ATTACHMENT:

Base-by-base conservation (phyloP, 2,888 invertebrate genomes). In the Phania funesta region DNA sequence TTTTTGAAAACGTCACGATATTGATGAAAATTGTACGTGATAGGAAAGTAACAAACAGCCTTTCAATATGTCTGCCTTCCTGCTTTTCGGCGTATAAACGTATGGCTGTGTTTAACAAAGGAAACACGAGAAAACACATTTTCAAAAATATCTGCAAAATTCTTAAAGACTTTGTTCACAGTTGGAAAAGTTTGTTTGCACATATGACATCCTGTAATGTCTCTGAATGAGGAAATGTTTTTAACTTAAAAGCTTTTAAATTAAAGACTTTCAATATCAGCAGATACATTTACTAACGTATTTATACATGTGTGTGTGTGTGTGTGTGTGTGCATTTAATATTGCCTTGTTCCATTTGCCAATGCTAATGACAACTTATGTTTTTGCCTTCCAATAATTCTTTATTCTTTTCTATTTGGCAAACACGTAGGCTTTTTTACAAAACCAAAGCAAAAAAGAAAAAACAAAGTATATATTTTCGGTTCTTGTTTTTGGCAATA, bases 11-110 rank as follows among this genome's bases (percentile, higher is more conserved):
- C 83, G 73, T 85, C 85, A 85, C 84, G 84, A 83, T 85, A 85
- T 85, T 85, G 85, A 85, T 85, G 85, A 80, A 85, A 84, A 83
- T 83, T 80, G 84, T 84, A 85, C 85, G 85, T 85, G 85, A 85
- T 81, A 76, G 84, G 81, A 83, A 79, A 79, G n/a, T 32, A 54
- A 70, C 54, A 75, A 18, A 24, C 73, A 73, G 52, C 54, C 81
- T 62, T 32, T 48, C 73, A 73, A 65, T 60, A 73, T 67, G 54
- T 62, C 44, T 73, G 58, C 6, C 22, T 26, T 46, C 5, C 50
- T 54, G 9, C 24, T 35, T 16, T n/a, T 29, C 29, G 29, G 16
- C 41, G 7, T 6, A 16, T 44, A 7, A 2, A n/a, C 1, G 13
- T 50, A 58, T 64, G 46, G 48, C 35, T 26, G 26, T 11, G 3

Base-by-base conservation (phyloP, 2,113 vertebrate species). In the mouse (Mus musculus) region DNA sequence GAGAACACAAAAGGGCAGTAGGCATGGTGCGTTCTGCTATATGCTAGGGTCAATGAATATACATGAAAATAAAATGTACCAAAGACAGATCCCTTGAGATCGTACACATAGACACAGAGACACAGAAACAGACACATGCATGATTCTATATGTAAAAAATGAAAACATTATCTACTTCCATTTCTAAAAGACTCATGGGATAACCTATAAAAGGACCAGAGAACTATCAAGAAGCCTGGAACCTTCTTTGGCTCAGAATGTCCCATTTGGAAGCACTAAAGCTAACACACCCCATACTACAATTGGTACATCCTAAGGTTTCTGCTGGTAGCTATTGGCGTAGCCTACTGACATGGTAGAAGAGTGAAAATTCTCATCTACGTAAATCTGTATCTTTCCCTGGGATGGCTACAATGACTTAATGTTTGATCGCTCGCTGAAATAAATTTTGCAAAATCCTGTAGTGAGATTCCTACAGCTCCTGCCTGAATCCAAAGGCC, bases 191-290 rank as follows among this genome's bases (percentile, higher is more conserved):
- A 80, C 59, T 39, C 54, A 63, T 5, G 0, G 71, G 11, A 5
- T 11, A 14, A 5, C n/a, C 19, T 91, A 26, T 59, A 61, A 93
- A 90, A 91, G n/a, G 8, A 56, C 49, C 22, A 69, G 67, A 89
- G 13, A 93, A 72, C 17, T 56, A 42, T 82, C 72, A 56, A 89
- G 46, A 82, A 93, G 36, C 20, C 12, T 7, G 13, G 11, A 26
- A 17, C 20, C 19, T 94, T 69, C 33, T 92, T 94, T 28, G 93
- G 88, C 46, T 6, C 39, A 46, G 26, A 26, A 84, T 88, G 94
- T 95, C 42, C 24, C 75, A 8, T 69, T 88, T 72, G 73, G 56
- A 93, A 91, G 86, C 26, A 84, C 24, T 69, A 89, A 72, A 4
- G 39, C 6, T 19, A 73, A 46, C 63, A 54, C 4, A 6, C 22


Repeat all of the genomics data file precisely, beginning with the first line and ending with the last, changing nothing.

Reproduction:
Base-by-base conservation (phyloP, 2,888 invertebrate genomes). In the Phania funesta region DNA sequence TTTTTGAAAACGTCACGATATTGATGAAAATTGTACGTGATAGGAAAGTAACAAACAGCCTTTCAATATGTCTGCCTTCCTGCTTTTCGGCGTATAAACGTATGGCTGTGTTTAACAAAGGAAACACGAGAAAACACATTTTCAAAAATATCTGCAAAATTCTTAAAGACTTTGTTCACAGTTGGAAAAGTTTGTTTGCACATATGACATCCTGTAATGTCTCTGAATGAGGAAATGTTTTTAACTTAAAAGCTTTTAAATTAAAGACTTTCAATATCAGCAGATACATTTACTAACGTATTTATACATGTGTGTGTGTGTGTGTGTGTGTGCATTTAATATTGCCTTGTTCCATTTGCCAATGCTAATGACAACTTATGTTTTTGCCTTCCAATAATTCTTTATTCTTTTCTATTTGGCAAACACGTAGGCTTTTTTACAAAACCAAAGCAAAAAAGAAAAAACAAAGTATATATTTTCGGTTCTTGTTTTTGGCAATA, bases 11-110 rank as follows among this genome's bases (percentile, higher is more conserved):
- C 83, G 73, T 85, C 85, A 85, C 84, G 84, A 83, T 85, A 85
- T 85, T 85, G 85, A 85, T 85, G 85, A 80, A 85, A 84, A 83
- T 83, T 80, G 84, T 84, A 85, C 85, G 85, T 85, G 85, A 85
- T 81, A 76, G 84, G 81, A 83, A 79, A 79, G n/a, T 32, A 54
- A 70, C 54, A 75, A 18, A 24, C 73, A 73, G 52, C 54, C 81
- T 62, T 32, T 48, C 73, A 73, A 65, T 60, A 73, T 67, G 54
- T 62, C 44, T 73, G 58, C 6, C 22, T 26, T 46, C 5, C 50
- T 54, G 9, C 24, T 35, T 16, T n/a, T 29, C 29, G 29, G 16
- C 41, G 7, T 6, A 16, T 44, A 7, A 2, A n/a, C 1, G 13
- T 50, A 58, T 64, G 46, G 48, C 35, T 26, G 26, T 11, G 3

Base-by-base conservation (phyloP, 2,113 vertebrate species). In the mouse (Mus musculus) region DNA sequence GAGAACACAAAAGGGCAGTAGGCATGGTGCGTTCTGCTATATGCTAGGGTCAATGAATATACATGAAAATAAAATGTACCAAAGACAGATCCCTTGAGATCGTACACATAGACACAGAGACACAGAAACAGACACATGCATGATTCTATATGTAAAAAATGAAAACATTATCTACTTCCATTTCTAAAAGACTCATGGGATAACCTATAAAAGGACCAGAGAACTATCAAGAAGCCTGGAACCTTCTTTGGCTCAGAATGTCCCATTTGGAAGCACTAAAGCTAACACACCCCATACTACAATTGGTACATCCTAAGGTTTCTGCTGGTAGCTATTGGCGTAGCCTACTGACATGGTAGAAGAGTGAAAATTCTCATCTACGTAAATCTGTATCTTTCCCTGGGATGGCTACAATGACTTAATGTTTGATCGCTCGCTGAAATAAATTTTGCAAAATCCTGTAGTGAGATTCCTACAGCTCCTGCCTGAATCCAAAGGCC, bases 191-290 rank as follows among this genome's bases (percentile, higher is more conserved):
- A 80, C 59, T 39, C 54, A 63, T 5, G 0, G 71, G 11, A 5
- T 11, A 14, A 5, C n/a, C 19, T 91, A 26, T 59, A 61, A 93
- A 90, A 91, G n/a, G 8, A 56, C 49, C 22, A 69, G 67, A 89
- G 13, A 93, A 72, C 17, T 56, A 42, T 82, C 72, A 56, A 89
- G 46, A 82, A 93, G 36, C 20, C 12, T 7, G 13, G 11, A 26
- A 17, C 20, C 19, T 94, T 69, C 33, T 92, T 94, T 28, G 93
- G 88, C 46, T 6, C 39, A 46, G 26, A 26, A 84, T 88, G 94
- T 95, C 42, C 24, C 75, A 8, T 69, T 88, T 72, G 73, G 56
- A 93, A 91, G 86, C 26, A 84, C 24, T 69, A 89, A 72, A 4
- G 39, C 6, T 19, A 73, A 46, C 63, A 54, C 4, A 6, C 22